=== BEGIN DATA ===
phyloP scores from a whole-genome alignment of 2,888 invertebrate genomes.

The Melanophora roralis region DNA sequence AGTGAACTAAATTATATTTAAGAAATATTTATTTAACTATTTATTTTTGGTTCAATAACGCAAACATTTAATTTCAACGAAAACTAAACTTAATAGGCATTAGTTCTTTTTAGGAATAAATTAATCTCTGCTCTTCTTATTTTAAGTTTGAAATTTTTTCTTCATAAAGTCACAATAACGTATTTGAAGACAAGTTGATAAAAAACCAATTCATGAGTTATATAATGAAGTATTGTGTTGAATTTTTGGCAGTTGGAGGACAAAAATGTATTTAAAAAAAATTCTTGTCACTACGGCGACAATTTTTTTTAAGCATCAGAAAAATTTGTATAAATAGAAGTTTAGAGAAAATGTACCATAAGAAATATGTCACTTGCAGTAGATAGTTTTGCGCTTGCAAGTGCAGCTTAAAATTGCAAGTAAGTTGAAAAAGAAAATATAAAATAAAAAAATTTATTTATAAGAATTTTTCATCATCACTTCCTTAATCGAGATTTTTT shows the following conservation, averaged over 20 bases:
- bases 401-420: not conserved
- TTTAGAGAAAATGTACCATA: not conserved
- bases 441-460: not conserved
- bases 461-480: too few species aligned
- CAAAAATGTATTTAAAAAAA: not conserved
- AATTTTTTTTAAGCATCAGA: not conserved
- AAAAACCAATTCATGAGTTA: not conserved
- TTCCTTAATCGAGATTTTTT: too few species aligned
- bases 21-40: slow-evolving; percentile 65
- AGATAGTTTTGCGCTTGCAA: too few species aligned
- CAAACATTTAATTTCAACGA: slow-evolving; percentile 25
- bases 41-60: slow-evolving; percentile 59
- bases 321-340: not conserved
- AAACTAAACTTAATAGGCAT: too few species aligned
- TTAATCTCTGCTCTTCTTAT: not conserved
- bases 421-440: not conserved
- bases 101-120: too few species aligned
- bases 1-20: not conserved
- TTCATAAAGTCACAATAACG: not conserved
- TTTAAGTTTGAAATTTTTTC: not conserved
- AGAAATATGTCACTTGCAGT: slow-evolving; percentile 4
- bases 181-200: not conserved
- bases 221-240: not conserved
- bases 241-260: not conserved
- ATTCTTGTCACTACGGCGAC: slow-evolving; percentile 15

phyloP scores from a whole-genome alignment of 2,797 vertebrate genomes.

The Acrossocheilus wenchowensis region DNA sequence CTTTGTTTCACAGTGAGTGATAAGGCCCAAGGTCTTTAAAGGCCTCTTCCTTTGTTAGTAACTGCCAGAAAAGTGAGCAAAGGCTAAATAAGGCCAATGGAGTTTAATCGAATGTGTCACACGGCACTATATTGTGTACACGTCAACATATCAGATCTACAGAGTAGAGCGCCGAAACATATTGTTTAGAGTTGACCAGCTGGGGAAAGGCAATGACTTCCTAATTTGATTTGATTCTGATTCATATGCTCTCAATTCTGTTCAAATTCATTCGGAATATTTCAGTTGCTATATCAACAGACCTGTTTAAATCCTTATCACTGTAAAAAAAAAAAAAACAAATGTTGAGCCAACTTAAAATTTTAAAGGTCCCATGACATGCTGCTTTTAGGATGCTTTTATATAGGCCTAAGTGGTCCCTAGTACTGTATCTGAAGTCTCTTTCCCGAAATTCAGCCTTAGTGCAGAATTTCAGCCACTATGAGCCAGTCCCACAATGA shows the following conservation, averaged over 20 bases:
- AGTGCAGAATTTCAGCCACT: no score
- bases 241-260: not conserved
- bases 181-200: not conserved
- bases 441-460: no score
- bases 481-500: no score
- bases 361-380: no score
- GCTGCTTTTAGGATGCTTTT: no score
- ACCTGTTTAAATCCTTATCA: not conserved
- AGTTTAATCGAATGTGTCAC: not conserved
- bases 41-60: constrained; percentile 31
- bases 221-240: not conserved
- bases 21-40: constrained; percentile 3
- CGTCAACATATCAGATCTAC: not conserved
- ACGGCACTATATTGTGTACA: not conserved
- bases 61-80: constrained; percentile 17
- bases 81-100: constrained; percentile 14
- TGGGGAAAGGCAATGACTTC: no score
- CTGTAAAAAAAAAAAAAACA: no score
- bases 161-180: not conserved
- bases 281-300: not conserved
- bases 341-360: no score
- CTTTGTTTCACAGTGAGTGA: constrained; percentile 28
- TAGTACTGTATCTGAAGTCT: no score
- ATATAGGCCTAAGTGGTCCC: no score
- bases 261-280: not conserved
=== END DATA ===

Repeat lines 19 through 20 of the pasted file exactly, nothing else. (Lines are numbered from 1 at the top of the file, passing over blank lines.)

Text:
- bases 101-120: too few species aligned
- bases 1-20: not conserved